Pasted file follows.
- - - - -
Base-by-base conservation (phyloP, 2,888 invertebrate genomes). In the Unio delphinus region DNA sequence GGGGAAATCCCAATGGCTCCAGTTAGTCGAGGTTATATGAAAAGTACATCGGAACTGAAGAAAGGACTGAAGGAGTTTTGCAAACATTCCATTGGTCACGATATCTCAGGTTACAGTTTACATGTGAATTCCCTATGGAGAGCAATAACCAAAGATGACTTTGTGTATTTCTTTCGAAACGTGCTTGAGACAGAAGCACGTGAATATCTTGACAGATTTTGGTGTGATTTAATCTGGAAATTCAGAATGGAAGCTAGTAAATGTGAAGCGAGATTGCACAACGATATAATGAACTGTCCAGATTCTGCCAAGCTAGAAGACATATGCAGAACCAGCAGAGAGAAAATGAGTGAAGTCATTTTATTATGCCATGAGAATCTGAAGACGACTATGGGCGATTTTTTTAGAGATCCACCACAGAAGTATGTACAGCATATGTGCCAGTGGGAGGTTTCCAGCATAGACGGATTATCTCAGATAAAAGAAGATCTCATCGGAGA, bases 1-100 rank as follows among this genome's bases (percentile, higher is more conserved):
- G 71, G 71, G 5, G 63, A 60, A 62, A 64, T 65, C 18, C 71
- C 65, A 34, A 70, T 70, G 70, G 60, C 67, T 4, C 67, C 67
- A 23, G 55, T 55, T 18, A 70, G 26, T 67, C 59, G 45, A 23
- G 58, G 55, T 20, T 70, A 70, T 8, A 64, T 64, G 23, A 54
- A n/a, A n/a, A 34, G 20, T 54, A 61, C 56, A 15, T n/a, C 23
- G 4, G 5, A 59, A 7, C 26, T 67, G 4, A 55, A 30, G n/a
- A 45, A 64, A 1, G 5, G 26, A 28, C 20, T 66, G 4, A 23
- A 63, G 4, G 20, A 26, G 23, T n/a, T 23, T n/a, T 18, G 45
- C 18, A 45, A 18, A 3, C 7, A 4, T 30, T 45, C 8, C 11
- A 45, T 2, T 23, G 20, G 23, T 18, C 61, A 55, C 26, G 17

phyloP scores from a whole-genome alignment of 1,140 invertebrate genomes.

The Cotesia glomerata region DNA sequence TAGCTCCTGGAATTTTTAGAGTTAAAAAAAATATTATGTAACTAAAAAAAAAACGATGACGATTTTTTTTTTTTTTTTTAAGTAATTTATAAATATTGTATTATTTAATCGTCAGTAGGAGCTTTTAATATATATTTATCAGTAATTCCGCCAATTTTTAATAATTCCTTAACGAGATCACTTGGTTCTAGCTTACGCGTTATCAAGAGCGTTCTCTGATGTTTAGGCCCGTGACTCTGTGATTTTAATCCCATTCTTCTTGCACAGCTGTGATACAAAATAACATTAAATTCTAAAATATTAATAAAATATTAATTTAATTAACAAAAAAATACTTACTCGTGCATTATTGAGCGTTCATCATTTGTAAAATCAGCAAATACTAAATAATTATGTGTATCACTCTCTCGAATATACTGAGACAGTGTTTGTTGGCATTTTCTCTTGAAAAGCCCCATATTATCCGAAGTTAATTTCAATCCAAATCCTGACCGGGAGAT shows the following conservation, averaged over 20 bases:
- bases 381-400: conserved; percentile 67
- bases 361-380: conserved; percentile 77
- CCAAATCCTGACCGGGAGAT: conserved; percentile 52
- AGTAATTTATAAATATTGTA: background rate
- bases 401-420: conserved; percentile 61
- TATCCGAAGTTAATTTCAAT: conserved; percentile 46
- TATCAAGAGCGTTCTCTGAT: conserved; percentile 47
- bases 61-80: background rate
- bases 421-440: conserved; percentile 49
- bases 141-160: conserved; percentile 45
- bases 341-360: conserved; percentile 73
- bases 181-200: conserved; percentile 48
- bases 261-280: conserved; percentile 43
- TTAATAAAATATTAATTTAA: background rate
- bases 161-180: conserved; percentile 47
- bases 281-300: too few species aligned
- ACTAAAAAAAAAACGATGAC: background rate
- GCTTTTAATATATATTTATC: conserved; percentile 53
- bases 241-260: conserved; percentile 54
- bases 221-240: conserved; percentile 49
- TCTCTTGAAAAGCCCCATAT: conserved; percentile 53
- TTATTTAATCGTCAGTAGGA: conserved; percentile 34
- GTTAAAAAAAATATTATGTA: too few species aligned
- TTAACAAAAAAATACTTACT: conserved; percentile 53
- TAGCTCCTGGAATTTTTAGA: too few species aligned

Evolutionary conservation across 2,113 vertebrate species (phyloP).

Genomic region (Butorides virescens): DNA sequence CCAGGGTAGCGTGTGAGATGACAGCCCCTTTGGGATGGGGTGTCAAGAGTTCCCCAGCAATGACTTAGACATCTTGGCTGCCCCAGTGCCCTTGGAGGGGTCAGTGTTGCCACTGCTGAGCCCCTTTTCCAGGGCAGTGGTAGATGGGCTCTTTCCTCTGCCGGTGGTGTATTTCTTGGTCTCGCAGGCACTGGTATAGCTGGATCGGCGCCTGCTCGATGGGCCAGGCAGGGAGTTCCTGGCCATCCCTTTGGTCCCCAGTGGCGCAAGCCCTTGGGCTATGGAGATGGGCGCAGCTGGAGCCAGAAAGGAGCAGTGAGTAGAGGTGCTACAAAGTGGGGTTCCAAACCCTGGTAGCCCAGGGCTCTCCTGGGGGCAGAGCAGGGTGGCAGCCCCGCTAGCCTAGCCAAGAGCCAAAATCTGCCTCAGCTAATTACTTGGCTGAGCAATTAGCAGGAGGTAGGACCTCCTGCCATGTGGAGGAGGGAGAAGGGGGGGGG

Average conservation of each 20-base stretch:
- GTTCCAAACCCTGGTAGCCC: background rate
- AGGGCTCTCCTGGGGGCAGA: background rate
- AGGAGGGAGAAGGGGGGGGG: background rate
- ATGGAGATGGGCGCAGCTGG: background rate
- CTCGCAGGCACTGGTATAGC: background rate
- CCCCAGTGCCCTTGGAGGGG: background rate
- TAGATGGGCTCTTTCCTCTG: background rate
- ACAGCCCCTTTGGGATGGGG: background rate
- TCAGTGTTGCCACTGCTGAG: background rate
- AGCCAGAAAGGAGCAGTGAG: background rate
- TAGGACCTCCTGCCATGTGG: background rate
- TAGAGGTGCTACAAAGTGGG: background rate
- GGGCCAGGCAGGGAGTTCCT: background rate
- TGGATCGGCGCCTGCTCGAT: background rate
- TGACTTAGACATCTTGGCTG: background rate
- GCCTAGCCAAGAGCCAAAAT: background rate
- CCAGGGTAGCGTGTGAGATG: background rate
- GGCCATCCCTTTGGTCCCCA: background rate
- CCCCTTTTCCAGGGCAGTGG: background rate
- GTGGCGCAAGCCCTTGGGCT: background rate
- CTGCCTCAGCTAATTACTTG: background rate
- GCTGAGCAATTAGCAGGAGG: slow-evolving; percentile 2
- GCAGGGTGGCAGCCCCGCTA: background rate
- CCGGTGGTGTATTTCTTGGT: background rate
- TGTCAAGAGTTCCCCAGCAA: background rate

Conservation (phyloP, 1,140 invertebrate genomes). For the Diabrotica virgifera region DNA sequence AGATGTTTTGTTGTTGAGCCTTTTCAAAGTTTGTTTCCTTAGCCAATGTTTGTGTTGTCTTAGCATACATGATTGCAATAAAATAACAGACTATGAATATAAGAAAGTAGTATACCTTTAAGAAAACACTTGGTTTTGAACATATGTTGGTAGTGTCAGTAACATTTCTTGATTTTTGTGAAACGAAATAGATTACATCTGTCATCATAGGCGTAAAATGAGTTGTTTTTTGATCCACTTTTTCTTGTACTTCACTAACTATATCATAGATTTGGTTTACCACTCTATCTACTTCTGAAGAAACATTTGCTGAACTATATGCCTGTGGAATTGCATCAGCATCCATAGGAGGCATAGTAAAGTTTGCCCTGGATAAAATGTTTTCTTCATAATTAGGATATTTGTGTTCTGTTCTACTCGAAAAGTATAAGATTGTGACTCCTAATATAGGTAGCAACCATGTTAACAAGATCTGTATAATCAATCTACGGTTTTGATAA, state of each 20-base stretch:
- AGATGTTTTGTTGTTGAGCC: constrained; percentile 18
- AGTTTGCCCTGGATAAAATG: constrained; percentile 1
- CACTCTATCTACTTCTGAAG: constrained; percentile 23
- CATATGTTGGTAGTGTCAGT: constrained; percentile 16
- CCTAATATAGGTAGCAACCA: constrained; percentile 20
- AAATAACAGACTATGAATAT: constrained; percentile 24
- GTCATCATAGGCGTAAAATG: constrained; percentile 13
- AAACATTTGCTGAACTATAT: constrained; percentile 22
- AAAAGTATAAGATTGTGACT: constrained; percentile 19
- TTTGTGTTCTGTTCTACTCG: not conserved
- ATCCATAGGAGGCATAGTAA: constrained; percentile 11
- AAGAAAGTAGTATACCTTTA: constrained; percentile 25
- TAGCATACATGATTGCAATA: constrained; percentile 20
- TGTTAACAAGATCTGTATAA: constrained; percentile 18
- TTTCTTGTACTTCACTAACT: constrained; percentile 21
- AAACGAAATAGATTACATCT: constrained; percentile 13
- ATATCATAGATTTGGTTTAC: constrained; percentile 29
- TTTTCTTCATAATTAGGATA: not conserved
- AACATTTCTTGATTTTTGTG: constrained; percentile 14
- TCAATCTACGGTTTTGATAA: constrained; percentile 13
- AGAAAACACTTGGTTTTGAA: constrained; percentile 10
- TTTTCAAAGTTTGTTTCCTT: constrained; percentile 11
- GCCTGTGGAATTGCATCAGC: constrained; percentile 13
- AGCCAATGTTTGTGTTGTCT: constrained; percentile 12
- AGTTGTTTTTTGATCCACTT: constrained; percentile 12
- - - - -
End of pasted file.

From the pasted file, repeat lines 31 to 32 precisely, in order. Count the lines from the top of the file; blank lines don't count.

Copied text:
- GCTTTTAATATATATTTATC: conserved; percentile 53
- bases 241-260: conserved; percentile 54